Originally: Interim Haiti leader and Boca Raton resident takes on critics

August 24, 2004.

Interim Haiti leader and Boca Raton resident takes on critics

Port-au-Prince, Haiti — Since becoming interim prime minister of Haiti five months ago, Gérard Latortue has attracted his share of detractors.

Members of the U.S. Congressional Black Caucus and the Caribbean Community have refused to recognize his government. Human rights organizations say he has administered justice unevenly. And Haitians loyal to former President Jean-Bertrand Aristide accuse him of being part of a U.S.-led coup-d’état against the departed leader.

But Latortue, a Boca Raton resident, said in an interview with the South Florida Sun-Sentinel that the criticism has more to do with the U.S. presidential elections than his policies.

“A lot of this is part of people who are fighting against the Bush administration,” he said from a parlor in his private residence. “It’s not about Haiti, really. They’re doing all that because they believe this government is supported by the present American administration, and they are using it to fight against the re-election of President Bush.”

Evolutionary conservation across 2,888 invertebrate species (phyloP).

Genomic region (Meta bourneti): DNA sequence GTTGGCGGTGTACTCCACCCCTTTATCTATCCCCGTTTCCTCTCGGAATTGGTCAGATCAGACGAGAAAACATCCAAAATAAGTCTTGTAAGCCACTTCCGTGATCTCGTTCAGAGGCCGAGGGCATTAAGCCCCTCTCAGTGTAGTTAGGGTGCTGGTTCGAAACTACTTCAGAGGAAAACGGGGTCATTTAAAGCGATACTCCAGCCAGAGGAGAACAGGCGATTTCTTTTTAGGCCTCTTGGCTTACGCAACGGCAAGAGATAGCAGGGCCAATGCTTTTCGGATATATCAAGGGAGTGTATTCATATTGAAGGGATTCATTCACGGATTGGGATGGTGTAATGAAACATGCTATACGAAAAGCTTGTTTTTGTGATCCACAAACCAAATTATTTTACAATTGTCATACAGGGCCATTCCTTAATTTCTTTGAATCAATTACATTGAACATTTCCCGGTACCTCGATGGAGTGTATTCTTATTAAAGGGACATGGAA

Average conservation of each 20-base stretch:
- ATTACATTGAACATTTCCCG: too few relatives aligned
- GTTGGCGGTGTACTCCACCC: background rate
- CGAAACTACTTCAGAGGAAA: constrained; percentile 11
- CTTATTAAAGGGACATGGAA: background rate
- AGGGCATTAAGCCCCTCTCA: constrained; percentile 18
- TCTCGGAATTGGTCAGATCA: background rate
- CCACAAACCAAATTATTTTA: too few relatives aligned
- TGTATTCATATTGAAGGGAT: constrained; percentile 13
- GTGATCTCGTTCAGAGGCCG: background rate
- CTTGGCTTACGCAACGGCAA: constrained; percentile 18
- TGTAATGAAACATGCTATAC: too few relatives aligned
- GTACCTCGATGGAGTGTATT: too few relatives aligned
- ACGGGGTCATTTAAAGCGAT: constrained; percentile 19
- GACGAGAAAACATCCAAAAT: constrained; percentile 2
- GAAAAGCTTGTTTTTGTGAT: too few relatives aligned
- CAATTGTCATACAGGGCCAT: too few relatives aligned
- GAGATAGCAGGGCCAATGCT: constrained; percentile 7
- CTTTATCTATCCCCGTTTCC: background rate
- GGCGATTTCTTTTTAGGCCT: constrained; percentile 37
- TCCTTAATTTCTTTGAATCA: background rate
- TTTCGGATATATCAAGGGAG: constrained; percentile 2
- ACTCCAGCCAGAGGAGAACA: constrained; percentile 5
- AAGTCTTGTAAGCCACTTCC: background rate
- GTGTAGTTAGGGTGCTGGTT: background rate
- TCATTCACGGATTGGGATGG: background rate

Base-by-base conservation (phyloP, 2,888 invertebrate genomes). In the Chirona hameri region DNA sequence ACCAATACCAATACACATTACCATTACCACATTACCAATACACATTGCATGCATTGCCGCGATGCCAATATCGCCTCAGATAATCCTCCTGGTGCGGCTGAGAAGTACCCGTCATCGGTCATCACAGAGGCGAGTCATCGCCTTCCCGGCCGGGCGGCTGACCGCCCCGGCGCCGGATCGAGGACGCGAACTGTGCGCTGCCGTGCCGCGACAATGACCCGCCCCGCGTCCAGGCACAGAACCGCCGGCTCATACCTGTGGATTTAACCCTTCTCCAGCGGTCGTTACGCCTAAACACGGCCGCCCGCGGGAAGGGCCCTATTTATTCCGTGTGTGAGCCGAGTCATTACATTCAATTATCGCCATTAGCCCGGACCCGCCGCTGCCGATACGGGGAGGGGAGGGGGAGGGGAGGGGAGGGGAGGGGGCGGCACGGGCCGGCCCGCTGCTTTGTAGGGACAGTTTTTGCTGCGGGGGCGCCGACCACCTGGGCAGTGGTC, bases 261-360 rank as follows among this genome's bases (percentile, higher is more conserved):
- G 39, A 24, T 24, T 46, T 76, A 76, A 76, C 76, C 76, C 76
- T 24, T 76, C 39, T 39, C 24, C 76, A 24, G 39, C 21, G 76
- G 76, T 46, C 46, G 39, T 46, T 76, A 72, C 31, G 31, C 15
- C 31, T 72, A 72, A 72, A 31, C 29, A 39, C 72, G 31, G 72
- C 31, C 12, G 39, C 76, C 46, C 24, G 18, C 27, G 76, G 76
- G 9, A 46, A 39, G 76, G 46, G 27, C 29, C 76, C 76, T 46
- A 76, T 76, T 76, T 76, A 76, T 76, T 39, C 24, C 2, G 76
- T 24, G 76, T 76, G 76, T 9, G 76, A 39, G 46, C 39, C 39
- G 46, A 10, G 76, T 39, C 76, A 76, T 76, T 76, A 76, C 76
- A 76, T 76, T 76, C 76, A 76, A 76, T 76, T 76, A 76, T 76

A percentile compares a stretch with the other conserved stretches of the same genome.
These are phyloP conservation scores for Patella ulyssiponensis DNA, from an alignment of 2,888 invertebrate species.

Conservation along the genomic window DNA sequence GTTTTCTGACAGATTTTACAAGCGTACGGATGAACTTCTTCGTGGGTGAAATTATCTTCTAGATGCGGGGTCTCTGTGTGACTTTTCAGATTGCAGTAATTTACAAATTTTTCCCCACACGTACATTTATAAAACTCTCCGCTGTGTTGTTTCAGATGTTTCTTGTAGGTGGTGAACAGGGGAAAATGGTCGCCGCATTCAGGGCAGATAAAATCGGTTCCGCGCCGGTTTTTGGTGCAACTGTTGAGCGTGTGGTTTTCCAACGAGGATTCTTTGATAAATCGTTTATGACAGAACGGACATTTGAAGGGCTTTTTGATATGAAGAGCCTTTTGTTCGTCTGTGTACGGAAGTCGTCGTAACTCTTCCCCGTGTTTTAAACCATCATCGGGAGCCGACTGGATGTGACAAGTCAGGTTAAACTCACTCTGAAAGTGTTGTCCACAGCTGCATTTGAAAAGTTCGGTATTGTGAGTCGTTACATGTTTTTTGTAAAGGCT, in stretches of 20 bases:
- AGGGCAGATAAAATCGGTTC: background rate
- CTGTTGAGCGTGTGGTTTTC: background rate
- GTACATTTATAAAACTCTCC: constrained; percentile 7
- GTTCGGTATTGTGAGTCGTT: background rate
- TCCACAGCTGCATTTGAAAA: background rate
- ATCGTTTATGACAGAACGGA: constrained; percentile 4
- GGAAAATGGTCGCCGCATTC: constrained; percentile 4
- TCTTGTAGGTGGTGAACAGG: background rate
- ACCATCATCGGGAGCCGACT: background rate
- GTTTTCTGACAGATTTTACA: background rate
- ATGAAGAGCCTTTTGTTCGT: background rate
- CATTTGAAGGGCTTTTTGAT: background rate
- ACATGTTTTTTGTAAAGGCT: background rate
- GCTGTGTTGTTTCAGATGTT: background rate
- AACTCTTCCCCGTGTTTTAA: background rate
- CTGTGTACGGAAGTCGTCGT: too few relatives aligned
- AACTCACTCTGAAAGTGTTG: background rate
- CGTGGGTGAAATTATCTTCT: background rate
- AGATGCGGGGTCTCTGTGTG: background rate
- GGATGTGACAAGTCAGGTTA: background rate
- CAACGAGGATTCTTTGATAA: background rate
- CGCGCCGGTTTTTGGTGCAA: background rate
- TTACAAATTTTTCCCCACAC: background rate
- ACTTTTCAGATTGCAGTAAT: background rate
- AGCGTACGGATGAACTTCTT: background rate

Aristide left the country Feb. 29 as rebel forces advanced on Port-au-Prince. He later accused the United States of forcing him from office, a charge Washington denies. Since then, the international community has been divided over his departure.

The 15-member CARICOM has called for an investigation, and the Organization of American States agreed to look into the issue. Aristide is in temporary exile in South Africa.

Latortue, a retired economist and U.N. official, was appointed interim prime minister in March by a Haitian council of political leaders. He said the government is making significant progress as it leads the country toward 2005 elections. He said the economy is being revived, schools are functioning normally, electricity has increased, and political violence has declined since Aristide’s departure.